Avoiding the fire, ironically, was the Fire Service; no shock there. No talk of missed targets, only that they arrived at a fire within 6 minutes. To be fair, it is easy to arrive anywhere in 6 minutes if you are sitting and waiting for that call to come in and get to spend all day perfecting the art of getting into your vehicle quickly. Last year the London Fire Brigade had a budget of around £437 million compared to £288 million the Ambulance Service got. They received 230,000 calls compared to the 1.6 million the London Ambulance Service received. They attended only 138,385 calls compared to 1.2 million that LAS did. They did so with their 5800 operational staff (almost double that of the ambulance service) from their 112 fire stations (compared to the ambulance service's 70), and of their calls attended, only 29,215 were fires. That is about 80 a day across London. Considerably less than 1 per fire station. Is it any wonder that they are able to respond quickly?! What was highlighted by the programme though was the crippling cuts that they are now facing. A whopping 3% in their budget! Wow! How will they cope?! Maybe they will have to send less than 25 fire-fighters to rescue a seagull from a 3ft pond. Oh wait... they refused to go in; they just sat around and watched a member of the public go in. Yes, THIS happened. Click here. It's weird how all of these facts and figures were omitted from the programme, hmm?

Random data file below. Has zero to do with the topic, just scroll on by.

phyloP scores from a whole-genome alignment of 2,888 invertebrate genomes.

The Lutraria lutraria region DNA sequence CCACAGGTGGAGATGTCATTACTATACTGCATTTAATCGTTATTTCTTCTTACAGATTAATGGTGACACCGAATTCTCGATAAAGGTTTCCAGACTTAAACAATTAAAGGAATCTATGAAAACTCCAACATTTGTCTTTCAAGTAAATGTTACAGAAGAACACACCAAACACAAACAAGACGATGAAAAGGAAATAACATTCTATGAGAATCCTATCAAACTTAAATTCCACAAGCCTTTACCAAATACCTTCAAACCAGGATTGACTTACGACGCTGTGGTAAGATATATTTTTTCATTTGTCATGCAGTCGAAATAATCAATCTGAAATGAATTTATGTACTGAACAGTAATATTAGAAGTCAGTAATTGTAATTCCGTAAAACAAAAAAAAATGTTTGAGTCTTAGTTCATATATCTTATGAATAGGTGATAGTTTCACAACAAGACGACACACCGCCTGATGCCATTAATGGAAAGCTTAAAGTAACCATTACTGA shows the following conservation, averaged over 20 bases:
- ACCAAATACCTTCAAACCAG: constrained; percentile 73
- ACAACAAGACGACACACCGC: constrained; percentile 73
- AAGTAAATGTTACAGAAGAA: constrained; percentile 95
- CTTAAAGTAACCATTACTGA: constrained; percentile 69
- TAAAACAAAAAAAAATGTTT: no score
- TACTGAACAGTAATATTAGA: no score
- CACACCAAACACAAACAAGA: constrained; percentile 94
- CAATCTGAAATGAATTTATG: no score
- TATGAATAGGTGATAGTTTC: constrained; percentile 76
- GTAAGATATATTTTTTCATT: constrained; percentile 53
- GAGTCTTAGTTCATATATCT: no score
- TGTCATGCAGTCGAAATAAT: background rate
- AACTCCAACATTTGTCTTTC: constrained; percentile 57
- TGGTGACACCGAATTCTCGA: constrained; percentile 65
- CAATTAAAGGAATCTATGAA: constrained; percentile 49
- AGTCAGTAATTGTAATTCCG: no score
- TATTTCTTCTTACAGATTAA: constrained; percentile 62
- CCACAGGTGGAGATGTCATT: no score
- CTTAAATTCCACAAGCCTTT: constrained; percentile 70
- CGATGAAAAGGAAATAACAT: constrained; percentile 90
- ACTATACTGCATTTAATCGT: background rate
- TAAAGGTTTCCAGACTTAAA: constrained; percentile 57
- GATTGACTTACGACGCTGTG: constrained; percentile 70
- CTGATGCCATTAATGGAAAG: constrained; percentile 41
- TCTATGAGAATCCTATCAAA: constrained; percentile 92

Saving the best until last, the Ambulance Service came under attack for people having to wait. They opened with a tale of an elderly lady waiting on the floor for hours, with the addition of an interview from her daughter about how terrible this was. I agree. In an ideal world no one would have to wait for an ambulance, least of all our elderly population. Unfortunately, the medical world uses a triage system based on what the caller tells the call-taker. As horrible and uncomfortable as it is, an elderly lady with a knee injury is not a high priority and when there are only a handful of ambulances covering a large area priorities have to be made. In this instance it wasn't life or death. Who knows what other calls were in progress. Long have I banged on about the fact that time wasters and nonsense calls just need to be told 'NO'. Sadly, Panorama decided to interview Tony Hughes for the GMB union who decided to highlight the few calls that slip through the net and are wrongly triaged. SO WHAT?! Out of the millions of calls the services receive that is bound to happen every now and again. There are not enough ambulances and staff to send one to every single 999 call that comes in.  Fact.